It’s hard to know at times what the big story is. In a 24/7-news society — and with an Administration that lurches from one controversy to another — it’s easy to get distracted by the story of the moment and ignore the story of the month. Or the year. Or the decade.
Consider the recent G20 Summit meeting. Much was made of the protests in the streets and the tensions between Donald Trump and the leaders of the other 19 nations. Under-reported was something deemed all but impossible for decades: A global climate agreement was cemented with no leadership from the United States. The other 19 countries all reaffirmed their participation in the Paris Climate Accord. Even a few years ago, people would have thought a global climate agreement without U.S. participation was a joke.
Though our government won’t be participating in the Paris agreement, most of our citizens don’t support the withdrawal. A majority of Americans believe that our climate is changing and that we should do something about it. There is much made of the “debate” about climate change. But the scientific, insurance, financial, academic and military communities have all moved on from Is this happening? to How are we going to adapt?
And: Who are the leaders we can look to? As global citizens, we can certainly applaud the leaders who are sticking with the Paris Accord and support them in any way we can. But domestically, too often we look — futilely — to the federal level. Meanwhile, in more and more places in America, the answer is right next to us. For decades, the local representatives in our cities, towns and neighborhoods have been on the front lines of our nation’s effort to stem the tide of climate change.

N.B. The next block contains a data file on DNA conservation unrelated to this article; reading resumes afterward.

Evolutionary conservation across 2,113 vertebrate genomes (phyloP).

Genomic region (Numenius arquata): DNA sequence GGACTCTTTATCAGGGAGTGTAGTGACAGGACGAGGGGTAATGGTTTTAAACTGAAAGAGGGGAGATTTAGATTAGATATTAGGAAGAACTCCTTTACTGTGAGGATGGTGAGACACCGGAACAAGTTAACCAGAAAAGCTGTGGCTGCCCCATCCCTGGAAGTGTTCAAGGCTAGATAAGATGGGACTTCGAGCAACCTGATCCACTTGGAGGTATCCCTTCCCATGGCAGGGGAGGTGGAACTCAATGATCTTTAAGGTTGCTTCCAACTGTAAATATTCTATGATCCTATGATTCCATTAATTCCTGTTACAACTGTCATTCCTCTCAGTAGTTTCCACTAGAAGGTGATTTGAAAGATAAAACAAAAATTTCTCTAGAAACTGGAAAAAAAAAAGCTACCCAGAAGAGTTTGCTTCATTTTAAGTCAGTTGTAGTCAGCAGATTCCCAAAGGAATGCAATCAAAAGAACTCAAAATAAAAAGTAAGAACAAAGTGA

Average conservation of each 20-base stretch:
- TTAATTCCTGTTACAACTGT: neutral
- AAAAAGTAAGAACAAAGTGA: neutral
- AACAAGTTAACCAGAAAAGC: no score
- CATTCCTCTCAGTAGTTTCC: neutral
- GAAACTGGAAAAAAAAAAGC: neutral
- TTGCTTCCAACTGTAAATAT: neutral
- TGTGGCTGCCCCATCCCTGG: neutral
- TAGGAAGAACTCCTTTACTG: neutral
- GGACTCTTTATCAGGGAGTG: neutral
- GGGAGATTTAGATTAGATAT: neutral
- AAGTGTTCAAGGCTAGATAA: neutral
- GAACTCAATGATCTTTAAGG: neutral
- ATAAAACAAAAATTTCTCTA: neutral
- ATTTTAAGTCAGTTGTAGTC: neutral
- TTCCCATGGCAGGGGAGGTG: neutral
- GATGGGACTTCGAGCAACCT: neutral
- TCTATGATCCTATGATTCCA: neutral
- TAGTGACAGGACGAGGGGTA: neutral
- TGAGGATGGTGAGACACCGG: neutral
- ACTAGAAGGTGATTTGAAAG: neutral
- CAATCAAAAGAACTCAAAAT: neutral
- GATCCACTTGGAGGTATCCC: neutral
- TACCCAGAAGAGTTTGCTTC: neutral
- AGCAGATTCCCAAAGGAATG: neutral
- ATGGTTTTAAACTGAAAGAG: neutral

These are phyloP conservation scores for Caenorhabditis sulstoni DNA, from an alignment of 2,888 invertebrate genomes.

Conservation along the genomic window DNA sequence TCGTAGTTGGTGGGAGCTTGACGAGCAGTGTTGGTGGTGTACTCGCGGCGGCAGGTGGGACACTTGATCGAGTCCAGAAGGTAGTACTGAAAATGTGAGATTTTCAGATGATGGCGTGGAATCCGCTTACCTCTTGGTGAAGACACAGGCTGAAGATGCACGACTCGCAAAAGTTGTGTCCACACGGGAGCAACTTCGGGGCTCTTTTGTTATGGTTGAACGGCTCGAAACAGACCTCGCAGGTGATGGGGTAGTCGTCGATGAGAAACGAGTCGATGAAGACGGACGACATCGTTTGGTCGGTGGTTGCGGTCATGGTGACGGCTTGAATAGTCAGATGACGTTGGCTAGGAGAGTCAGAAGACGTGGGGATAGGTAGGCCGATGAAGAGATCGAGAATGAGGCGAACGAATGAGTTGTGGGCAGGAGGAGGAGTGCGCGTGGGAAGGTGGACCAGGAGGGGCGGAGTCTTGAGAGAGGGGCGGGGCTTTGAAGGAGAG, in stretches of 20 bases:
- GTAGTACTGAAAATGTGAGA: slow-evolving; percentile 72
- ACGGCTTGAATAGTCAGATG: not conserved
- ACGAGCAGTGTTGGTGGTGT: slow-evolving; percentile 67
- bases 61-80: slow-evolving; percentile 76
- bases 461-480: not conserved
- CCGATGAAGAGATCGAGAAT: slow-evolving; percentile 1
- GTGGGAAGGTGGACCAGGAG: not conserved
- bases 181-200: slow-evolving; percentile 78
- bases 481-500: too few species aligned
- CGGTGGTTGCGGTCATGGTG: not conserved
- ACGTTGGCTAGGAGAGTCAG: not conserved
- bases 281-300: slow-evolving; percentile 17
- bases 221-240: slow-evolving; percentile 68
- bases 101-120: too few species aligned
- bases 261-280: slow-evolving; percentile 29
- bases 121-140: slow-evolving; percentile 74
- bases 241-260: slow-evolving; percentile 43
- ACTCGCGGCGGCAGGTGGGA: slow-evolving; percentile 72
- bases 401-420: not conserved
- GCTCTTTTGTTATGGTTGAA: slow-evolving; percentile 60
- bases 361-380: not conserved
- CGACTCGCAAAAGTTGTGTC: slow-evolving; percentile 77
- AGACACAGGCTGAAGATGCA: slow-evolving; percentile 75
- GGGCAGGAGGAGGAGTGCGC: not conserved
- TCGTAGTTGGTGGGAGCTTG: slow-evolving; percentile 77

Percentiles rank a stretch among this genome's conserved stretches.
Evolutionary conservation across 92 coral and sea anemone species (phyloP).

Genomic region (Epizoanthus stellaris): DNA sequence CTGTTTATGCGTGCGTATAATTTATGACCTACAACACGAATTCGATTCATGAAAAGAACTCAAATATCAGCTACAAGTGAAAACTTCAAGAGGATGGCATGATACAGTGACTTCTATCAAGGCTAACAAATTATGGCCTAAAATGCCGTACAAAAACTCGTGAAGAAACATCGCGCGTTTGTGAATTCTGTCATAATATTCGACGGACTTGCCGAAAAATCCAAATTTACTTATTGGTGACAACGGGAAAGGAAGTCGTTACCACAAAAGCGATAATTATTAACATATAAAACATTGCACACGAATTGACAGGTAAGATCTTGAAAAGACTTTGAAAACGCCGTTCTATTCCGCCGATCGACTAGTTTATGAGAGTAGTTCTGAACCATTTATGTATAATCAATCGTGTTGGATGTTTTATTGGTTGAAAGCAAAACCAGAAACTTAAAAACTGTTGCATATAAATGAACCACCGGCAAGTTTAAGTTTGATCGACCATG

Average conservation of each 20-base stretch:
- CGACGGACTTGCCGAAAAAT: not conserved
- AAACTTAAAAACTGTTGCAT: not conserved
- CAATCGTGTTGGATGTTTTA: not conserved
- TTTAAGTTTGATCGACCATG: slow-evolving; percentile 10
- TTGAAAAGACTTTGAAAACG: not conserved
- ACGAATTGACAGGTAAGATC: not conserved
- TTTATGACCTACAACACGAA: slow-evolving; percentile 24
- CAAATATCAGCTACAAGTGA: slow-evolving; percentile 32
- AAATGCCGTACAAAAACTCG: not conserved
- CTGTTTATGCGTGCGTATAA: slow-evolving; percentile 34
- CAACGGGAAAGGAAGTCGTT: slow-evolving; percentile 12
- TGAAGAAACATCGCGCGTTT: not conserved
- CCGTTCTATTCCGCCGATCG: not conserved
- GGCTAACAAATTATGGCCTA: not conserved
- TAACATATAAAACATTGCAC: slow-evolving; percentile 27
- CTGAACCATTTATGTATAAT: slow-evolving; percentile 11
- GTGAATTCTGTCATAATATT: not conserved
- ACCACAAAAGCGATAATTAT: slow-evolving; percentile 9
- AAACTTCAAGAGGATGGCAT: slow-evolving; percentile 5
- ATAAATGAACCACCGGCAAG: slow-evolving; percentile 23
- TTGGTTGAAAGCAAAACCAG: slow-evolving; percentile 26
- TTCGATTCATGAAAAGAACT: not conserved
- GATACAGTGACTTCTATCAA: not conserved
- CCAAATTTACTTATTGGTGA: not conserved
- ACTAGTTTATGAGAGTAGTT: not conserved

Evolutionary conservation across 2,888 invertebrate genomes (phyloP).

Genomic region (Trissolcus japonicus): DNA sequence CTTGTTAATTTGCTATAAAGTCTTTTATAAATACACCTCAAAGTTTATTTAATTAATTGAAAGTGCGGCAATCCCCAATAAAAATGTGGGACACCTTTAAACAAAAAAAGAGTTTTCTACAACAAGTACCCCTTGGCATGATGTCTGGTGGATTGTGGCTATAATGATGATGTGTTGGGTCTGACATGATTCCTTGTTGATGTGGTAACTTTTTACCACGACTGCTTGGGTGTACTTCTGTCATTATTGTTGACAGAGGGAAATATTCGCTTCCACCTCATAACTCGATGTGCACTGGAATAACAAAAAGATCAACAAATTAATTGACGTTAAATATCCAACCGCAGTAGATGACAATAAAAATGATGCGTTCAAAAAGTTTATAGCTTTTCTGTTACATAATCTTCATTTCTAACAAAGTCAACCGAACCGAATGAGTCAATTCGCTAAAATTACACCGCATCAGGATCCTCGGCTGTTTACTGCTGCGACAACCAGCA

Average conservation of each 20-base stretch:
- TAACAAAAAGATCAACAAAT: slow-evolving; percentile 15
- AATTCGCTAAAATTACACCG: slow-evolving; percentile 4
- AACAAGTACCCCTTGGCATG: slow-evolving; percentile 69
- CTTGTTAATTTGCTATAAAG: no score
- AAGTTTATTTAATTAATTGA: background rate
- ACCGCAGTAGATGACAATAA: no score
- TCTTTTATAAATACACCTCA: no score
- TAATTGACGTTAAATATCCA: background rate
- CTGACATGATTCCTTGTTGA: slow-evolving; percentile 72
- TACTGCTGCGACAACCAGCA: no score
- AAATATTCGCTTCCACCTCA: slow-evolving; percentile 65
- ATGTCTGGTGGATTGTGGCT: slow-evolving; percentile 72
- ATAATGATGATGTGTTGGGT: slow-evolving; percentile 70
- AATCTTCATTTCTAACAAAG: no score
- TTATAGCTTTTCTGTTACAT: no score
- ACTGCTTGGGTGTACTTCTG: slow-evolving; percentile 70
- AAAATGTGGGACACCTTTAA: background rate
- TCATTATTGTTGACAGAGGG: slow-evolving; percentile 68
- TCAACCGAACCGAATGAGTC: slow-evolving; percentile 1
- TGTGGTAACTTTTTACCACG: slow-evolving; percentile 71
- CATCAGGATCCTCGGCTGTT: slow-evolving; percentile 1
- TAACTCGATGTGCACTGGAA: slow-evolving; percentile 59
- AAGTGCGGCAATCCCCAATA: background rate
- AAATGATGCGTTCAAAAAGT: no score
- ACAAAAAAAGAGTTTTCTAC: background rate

We will need them. Washington, D.C., has no leadership to offer. The economic argument the Trump Administration is offering is not even true anymore. Our choice is no longer the economy vs. the environment. It is now the economy and the environment. Addressing climate change will help both. Ignoring it risks both.
This is not a revelation in many of our cities and towns. There, the idea that climate change is “political” is dissolving. If you are the mayor of a coastal town that now floods regularly or a farming town that just experienced several “once-in-a-hundred-years” droughts within a couple years, politics is the furthest thing from your mind.
This shouldn’t come as a surprise. Mayors are usually our most direct connection to government. They see the immediate ways in which our communities are threatened and reinvented. Fighting climate change can be opportunity for such reinvention.
Clean energy is officially a growth industry in America. It’s providing good jobs that can put people to work and revitalize American manufacturing, in “blue” and “red” states.”
Mayors and other local leaders are working together to support the Paris agreement, too. We’re Still In, led by Mayor Michael Bloomberg and Mayor Eric Garcetti, seeks to keep the commitments we made to the Paris Agreement, even though we’re no longer participating as a nation.
We can radically transform our society. It is doable. If you want to help, find out what your town, city or state is doing about climate change and support positive steps. Learn about the statements and actions of corporations, and support those doing the right thing. Better yet, run for office — and start local.
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